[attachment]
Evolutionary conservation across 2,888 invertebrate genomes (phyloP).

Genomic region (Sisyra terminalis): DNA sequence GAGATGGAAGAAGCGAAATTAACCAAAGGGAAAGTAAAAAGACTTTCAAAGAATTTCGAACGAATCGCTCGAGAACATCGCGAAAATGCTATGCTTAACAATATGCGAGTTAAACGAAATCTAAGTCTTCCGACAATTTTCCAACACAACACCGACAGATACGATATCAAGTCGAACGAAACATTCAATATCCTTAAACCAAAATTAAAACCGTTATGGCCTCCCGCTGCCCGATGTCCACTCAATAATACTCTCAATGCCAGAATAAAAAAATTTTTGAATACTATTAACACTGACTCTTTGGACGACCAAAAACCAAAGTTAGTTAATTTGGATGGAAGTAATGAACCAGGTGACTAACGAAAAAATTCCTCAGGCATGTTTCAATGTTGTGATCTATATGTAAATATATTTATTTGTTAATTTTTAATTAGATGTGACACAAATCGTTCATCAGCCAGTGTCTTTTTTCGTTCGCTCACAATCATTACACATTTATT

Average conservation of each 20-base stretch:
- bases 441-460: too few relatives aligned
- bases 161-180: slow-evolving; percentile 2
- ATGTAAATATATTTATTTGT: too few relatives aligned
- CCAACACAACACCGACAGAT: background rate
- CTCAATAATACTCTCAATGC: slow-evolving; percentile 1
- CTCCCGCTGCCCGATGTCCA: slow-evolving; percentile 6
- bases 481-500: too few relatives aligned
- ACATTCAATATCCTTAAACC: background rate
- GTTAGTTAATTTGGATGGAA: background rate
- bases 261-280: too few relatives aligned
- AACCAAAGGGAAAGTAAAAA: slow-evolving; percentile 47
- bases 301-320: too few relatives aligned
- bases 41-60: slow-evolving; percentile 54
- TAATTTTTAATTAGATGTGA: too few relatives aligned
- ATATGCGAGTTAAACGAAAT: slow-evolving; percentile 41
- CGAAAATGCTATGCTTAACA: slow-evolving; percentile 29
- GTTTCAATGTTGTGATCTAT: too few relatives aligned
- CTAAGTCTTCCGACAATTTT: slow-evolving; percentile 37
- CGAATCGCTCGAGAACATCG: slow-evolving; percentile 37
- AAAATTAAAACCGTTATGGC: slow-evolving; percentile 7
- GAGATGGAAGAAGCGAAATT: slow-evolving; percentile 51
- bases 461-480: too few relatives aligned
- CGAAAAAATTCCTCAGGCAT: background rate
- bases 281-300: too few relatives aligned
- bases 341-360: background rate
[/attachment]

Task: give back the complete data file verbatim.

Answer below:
Evolutionary conservation across 2,888 invertebrate genomes (phyloP).

Genomic region (Sisyra terminalis): DNA sequence GAGATGGAAGAAGCGAAATTAACCAAAGGGAAAGTAAAAAGACTTTCAAAGAATTTCGAACGAATCGCTCGAGAACATCGCGAAAATGCTATGCTTAACAATATGCGAGTTAAACGAAATCTAAGTCTTCCGACAATTTTCCAACACAACACCGACAGATACGATATCAAGTCGAACGAAACATTCAATATCCTTAAACCAAAATTAAAACCGTTATGGCCTCCCGCTGCCCGATGTCCACTCAATAATACTCTCAATGCCAGAATAAAAAAATTTTTGAATACTATTAACACTGACTCTTTGGACGACCAAAAACCAAAGTTAGTTAATTTGGATGGAAGTAATGAACCAGGTGACTAACGAAAAAATTCCTCAGGCATGTTTCAATGTTGTGATCTATATGTAAATATATTTATTTGTTAATTTTTAATTAGATGTGACACAAATCGTTCATCAGCCAGTGTCTTTTTTCGTTCGCTCACAATCATTACACATTTATT

Average conservation of each 20-base stretch:
- bases 441-460: too few relatives aligned
- bases 161-180: slow-evolving; percentile 2
- ATGTAAATATATTTATTTGT: too few relatives aligned
- CCAACACAACACCGACAGAT: background rate
- CTCAATAATACTCTCAATGC: slow-evolving; percentile 1
- CTCCCGCTGCCCGATGTCCA: slow-evolving; percentile 6
- bases 481-500: too few relatives aligned
- ACATTCAATATCCTTAAACC: background rate
- GTTAGTTAATTTGGATGGAA: background rate
- bases 261-280: too few relatives aligned
- AACCAAAGGGAAAGTAAAAA: slow-evolving; percentile 47
- bases 301-320: too few relatives aligned
- bases 41-60: slow-evolving; percentile 54
- TAATTTTTAATTAGATGTGA: too few relatives aligned
- ATATGCGAGTTAAACGAAAT: slow-evolving; percentile 41
- CGAAAATGCTATGCTTAACA: slow-evolving; percentile 29
- GTTTCAATGTTGTGATCTAT: too few relatives aligned
- CTAAGTCTTCCGACAATTTT: slow-evolving; percentile 37
- CGAATCGCTCGAGAACATCG: slow-evolving; percentile 37
- AAAATTAAAACCGTTATGGC: slow-evolving; percentile 7
- GAGATGGAAGAAGCGAAATT: slow-evolving; percentile 51
- bases 461-480: too few relatives aligned
- CGAAAAAATTCCTCAGGCAT: background rate
- bases 281-300: too few relatives aligned
- bases 341-360: background rate